By Bruce Mirken
A new survey showing, among other things, a slight uptick in teen marijuana use, got considerable press yesterday and today. A widely-circulated Associated Press story, along with many other reports, included this claim: “The increase of teens smoking pot is partly because the national debate over medical use of marijuana can make the drugs seem safer to teenagers, researchers said.”
Medical marijuana burst onto the national scene in 1996, when California passed the first effective medical marijuana law, Arizona passed a flawed initiative with similar intent (whose value turned out to be only symbolic due to its wording), and the Clinton administration went ballistic. It stayed a major issue in 1998 and 1999 as a further wave of initiatives passed and the Institute of Medicine issued a report giving a qualified endorsement to medical marijuana, which has been in and out of the spotlight ever since.
In 1996, the last survey taken before any medical marijuana initiatives passed, 11.3 percent of eighth graders reported current (past 30 days) marijuana use. For 10th graders the figure was 20.4 percent, and for 12th graders it was 21.9 percent. In 2009, after 13 years of medical marijuana laws that now exist in 13 states, the figures for current use are 6.5 percent for eighth graders, 15.9 percent for 10th graders and 20.6 percent for 12th graders.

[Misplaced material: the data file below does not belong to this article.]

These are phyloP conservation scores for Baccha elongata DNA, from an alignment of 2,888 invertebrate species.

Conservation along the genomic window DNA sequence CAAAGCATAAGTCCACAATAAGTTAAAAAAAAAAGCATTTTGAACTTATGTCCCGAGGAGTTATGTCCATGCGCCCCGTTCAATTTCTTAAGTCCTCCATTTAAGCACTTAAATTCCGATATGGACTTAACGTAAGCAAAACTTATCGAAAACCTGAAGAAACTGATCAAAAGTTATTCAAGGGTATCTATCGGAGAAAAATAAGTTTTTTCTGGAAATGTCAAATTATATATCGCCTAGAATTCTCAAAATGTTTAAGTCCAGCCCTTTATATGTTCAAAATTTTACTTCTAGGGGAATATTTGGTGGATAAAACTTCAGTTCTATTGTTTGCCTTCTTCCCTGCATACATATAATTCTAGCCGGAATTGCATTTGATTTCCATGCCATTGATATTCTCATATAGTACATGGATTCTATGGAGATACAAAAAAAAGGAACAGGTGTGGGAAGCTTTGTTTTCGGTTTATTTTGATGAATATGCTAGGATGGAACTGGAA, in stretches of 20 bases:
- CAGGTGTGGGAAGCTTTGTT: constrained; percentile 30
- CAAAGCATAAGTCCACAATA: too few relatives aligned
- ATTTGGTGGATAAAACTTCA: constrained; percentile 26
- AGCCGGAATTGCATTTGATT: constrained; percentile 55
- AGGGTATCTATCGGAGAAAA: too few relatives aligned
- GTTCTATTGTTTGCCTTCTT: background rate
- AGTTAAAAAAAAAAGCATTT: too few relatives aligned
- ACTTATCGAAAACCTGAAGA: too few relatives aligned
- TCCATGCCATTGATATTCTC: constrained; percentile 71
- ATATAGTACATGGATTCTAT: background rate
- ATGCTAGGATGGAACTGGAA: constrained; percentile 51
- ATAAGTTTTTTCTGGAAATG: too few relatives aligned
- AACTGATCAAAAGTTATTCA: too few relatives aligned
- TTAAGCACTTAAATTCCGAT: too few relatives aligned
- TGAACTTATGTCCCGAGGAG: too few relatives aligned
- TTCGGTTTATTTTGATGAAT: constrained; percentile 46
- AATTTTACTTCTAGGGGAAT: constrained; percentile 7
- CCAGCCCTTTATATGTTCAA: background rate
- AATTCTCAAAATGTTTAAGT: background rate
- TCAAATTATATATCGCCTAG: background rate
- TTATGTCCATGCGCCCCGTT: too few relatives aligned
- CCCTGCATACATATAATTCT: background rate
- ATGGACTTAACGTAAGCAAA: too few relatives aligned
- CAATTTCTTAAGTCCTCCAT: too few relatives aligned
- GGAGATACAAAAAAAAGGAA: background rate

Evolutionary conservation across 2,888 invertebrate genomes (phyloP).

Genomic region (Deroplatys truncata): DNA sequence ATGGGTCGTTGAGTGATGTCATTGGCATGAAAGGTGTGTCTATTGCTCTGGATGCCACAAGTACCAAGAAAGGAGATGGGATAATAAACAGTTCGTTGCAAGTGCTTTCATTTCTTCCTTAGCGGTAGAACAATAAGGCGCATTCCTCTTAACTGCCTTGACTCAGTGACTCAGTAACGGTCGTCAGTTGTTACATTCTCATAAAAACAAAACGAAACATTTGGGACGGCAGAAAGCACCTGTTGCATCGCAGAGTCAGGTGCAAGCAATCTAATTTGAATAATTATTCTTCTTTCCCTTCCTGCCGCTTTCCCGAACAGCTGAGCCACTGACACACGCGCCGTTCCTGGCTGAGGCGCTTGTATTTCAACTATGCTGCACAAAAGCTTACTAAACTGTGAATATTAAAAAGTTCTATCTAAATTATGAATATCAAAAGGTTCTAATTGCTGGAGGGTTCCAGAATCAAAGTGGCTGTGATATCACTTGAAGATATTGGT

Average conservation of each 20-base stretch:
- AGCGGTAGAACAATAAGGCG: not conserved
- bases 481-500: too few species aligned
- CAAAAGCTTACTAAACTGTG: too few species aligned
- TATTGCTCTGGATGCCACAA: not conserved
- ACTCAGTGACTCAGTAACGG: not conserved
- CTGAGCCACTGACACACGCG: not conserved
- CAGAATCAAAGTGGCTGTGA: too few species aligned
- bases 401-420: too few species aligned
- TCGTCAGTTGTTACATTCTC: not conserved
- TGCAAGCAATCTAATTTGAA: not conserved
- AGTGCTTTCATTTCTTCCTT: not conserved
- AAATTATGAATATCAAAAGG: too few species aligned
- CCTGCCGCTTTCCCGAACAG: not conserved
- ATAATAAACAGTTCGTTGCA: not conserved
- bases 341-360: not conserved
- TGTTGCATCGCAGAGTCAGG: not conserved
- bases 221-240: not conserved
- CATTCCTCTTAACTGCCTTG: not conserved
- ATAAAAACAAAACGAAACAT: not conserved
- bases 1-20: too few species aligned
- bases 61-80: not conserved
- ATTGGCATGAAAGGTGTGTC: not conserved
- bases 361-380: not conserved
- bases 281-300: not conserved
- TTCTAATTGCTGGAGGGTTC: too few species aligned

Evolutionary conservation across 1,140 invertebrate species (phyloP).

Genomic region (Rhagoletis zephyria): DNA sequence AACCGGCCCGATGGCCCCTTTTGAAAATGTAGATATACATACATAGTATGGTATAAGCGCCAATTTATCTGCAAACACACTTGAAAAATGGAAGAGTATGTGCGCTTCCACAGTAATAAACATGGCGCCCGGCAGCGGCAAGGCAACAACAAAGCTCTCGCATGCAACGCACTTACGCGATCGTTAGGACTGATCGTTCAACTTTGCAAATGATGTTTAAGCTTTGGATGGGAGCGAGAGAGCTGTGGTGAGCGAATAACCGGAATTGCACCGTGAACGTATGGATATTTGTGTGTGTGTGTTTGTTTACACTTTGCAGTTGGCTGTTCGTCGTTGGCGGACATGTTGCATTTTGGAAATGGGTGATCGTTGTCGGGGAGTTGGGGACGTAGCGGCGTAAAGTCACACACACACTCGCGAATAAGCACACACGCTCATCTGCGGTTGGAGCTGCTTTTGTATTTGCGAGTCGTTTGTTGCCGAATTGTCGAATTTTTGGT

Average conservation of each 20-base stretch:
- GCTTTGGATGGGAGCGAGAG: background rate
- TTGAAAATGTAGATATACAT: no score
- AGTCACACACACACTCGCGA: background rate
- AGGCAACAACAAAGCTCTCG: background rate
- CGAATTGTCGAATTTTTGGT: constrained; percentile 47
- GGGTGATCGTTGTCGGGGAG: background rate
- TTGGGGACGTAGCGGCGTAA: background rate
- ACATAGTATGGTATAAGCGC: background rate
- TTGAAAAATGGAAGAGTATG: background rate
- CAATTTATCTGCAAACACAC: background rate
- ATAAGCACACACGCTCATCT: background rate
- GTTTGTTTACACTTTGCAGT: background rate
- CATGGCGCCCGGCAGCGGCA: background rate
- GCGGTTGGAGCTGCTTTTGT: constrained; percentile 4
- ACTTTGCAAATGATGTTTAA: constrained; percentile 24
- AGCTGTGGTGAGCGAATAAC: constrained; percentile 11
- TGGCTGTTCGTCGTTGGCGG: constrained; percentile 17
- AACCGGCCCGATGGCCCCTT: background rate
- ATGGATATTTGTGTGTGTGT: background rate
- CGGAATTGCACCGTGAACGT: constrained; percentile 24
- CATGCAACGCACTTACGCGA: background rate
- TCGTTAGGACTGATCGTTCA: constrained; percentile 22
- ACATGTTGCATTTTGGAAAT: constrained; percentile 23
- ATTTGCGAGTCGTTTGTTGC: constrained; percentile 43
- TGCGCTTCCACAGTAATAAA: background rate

The pattern is the same for lifetime use: In every age group, marijuana use is down, not up, since the medical marijuana debate hit the national stage. That’s even true in California, where the lack of tight regulation has led to the most allegations of abuse, according to the official California Student Survey. Alas, the state no longer seems to have the data posted online, but we compiled it (and other state surveys) here.
It’s a shame that researchers who’ve been enlisted in the war on marijuana choose to repeat unfounded propaganda rather then address the reality that their federal bosses prefer to avoid: Teen access to marijuana isn’t caused by laws that let sick patients use it, it’s caused by a failed policy of prohibition that prevents the sort of sensible regulation we apply to tobacco.
By Bruce Mirken